Separating Yolks from Egg Whites

Rita Y

TVWBB Emerald Member
Plastic bottles are difficult to clean, not to mention store. You might try THIS EGG SEPARATOR. It comes apart for cleaning and works very well. It will hold several yolks before you have to pop them out. It makes preparing a Hollandiase quick and easy and the whites can be added to whole eggs or used as is for an omelet or used for meringues or egg washes.

Rita, with the usual disclaimer
 
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RogerS

TVWBB All-Star
I just use the eggshell itself. Just crack egg GENTLY in the middle and pour the egg back and forth a couple times. Have a bowl under egg and whites will fall in that..another separate bowl for Yolks
 

Rita Y

TVWBB Emerald Member
Yes Roger, your eggshell method is a tried- and- true-way to separate eggs that I've used successfully for years when separating eggs, except when I've gotten a little of the yolk into the whites with bad results. Generations have done the same...until the time that I needed more yolks than whites for a number of recipes (or vice versa).

The yolk "sucker" is more efficient, more fun, and it usually aids in the removal of the chalise in the whites as well, which one might find helpful, not to mention that it is quicker. Depends on how many eggs you generally separate. If one separates eggs only occasionally, it might not be economical but it still might be fun for gadget lovers. As you mentioned, egg shells are handy for fishing out bits of stray egg yolk that were inadvertently broken into the whites, but if one needs to beat only the whites it might be tricky to occasionally completely fish out all of the yolk to successfully beat the whites into an egg white foam. No need for that concern when using this gadget. It is definitely not a gadget that everyone would use as much as I do, but some might be interested.

Roger, I'm glad to have your approach to egg separation and many others will be grateful for your method. Thank you for posting it. This little gadget has surfaced in my email in the last few days. Hopefully I've put a few pros and cons out there for consideration. I hope I don't sound argumentative or confrontational and just hope to put different views on it.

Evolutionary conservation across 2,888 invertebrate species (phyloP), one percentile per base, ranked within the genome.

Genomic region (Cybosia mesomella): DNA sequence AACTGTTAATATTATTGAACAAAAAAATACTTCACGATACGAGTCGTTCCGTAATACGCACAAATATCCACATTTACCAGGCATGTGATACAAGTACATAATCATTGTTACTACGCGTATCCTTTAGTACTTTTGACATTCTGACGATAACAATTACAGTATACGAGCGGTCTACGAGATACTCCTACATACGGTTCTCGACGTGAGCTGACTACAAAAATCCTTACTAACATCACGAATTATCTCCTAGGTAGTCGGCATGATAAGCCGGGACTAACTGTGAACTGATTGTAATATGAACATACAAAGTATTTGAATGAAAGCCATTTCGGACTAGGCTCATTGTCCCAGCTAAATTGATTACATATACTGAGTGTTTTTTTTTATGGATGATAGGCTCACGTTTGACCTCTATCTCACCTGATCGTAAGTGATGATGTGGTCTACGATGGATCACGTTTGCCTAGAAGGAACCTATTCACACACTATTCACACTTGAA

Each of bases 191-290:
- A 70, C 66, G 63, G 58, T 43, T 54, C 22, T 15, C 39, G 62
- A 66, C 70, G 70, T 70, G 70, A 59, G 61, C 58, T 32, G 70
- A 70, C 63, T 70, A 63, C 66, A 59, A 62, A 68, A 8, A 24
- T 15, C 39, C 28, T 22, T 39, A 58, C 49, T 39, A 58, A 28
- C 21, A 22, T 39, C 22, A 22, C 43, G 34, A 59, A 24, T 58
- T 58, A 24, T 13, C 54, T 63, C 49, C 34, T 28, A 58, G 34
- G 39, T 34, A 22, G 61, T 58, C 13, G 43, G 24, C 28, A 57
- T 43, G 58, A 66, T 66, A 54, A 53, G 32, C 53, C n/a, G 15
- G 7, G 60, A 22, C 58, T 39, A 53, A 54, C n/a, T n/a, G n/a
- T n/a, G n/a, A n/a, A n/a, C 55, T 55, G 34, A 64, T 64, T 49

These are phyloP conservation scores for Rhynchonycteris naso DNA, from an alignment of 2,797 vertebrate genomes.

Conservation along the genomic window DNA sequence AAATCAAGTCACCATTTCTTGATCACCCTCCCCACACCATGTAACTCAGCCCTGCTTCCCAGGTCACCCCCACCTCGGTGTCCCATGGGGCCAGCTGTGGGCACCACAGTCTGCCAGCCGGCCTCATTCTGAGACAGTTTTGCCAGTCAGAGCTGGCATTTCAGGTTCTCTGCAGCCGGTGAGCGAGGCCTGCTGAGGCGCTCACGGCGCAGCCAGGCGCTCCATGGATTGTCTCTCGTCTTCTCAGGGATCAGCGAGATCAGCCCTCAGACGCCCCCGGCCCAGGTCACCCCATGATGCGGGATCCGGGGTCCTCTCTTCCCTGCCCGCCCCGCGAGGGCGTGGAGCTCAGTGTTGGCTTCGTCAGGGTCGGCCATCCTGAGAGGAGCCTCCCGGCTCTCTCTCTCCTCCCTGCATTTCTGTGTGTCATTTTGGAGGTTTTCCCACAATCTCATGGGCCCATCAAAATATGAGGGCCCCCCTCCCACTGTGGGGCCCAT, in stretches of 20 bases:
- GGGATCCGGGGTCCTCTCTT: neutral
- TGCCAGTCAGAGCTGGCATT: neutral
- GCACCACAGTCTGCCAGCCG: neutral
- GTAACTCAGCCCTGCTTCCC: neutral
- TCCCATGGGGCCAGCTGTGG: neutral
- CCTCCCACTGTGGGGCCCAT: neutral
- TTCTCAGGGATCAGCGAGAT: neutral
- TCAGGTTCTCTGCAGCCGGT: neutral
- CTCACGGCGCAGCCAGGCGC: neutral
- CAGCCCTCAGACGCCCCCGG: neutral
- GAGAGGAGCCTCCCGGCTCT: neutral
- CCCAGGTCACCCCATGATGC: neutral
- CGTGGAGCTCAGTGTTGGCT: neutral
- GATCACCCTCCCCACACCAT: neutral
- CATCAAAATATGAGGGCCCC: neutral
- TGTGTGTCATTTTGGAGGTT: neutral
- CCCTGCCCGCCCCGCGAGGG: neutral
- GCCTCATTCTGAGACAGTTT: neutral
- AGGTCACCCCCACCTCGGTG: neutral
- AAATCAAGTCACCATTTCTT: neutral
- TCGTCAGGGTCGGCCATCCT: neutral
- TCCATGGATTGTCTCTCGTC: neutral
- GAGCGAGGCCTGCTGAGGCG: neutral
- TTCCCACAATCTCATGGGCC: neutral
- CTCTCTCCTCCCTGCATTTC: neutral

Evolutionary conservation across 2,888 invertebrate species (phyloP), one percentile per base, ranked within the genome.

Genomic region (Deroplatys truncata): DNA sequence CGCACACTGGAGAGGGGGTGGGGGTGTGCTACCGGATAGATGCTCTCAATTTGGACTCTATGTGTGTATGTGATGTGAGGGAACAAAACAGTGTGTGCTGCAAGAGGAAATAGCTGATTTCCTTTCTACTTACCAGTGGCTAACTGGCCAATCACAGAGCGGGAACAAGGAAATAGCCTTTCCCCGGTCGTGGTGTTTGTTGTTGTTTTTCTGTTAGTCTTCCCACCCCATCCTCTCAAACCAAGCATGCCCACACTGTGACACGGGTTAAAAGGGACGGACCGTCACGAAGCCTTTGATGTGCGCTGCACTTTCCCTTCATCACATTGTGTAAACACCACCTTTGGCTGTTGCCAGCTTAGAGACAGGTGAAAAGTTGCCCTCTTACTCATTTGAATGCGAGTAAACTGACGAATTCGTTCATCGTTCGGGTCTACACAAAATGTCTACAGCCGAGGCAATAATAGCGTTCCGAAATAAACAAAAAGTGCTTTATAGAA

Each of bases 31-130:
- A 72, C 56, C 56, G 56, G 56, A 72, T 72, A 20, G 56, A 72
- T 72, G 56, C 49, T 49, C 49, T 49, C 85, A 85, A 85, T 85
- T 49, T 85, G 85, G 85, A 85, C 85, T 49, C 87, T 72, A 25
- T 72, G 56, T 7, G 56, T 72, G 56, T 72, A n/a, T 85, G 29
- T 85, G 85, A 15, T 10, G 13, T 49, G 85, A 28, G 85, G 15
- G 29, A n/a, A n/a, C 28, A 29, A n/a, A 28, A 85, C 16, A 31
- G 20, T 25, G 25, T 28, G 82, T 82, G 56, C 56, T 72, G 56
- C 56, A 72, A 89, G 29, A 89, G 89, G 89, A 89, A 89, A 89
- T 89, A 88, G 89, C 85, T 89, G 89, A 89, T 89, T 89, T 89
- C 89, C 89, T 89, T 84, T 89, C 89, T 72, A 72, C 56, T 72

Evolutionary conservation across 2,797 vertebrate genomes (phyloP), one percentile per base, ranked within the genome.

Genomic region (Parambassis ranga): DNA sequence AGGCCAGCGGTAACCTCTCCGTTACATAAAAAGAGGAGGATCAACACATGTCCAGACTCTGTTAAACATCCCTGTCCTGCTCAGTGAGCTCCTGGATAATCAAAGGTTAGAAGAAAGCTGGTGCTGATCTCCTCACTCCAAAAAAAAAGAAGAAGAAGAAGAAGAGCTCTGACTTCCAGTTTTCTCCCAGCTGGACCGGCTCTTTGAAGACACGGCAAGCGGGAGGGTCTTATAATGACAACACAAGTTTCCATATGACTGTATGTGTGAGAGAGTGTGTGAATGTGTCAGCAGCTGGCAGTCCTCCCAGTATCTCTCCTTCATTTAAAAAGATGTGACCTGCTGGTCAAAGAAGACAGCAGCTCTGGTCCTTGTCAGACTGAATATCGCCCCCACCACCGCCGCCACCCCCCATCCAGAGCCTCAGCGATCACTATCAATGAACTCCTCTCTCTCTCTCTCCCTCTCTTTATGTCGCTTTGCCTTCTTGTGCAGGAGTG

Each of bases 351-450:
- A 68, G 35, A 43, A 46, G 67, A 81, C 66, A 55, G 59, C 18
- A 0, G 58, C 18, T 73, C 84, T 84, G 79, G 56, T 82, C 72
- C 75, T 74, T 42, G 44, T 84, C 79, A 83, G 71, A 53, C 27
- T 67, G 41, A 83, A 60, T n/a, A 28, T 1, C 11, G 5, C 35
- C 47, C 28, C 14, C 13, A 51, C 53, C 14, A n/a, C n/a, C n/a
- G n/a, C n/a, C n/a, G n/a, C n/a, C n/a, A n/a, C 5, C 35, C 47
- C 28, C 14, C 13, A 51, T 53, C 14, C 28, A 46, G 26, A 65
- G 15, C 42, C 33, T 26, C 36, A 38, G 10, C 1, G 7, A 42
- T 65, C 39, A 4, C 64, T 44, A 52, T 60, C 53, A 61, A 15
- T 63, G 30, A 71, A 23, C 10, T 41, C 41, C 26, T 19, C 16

Rita
 
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Frank H

TVWBB Gold Member
Plastic bottles are difficult to clean, not to mention store.
Rita, with the usual disclaimer
not to be argumentative , but wouldn't you use a water bottle and just rinse and recycle it when you're done ? What cleaning and storing ?
Frank , with the same disclaimer. ;)
 

Rita Y

TVWBB Emerald Member
Frank, good try. :) But when you need to separate eggs, would you drain a full bottle of water just to get the bottle, drink it all even though you might not be thirsty, or would you clean and store an empty one for ready use?

I had to buy a water bottle when I first tried the method and couldn't find a small one except in a 12-pack. We have pretty good water here so don't feel need to buy water bottles (there's the landfill thing after all - not everyone has recycle services), so I would have had to clean and store the one I bought. The little egg sucker gadget takes up much less space and is dishwasher cleanable - no bottle brush needed. I separate eggs fairly often, so it's efficient for me; maybe not so much for others. Hmmm, I wonder if it would double as a bulb baster. Probably not. Your mileage might vary, as they say. :)

Rita
 
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Tony R

TVWBB 1-Star Olympian
That's a great idea. Definitely something we will be doing.
Thanks for posting.

I will save a few used bottles just for this. Then recycle after use.

Here in California in Southern California we recycle everything. There's a bin for recyclables,grass(greens) ,general trash.
 

John Sp

TVWBB All-Star
I just use my left hand (after washing of course). Just crack the egg into your cupped fingers and allow the egg white to run through your fingers into a bowl while keeping the yolk in your hand. If I am doing a lot of eggs, I use a catch bowl and transfer the whites to a reservoir bowl after separating (in case I have an egg yolk break on me and get into the egg white bowl).

Regards,

John
 

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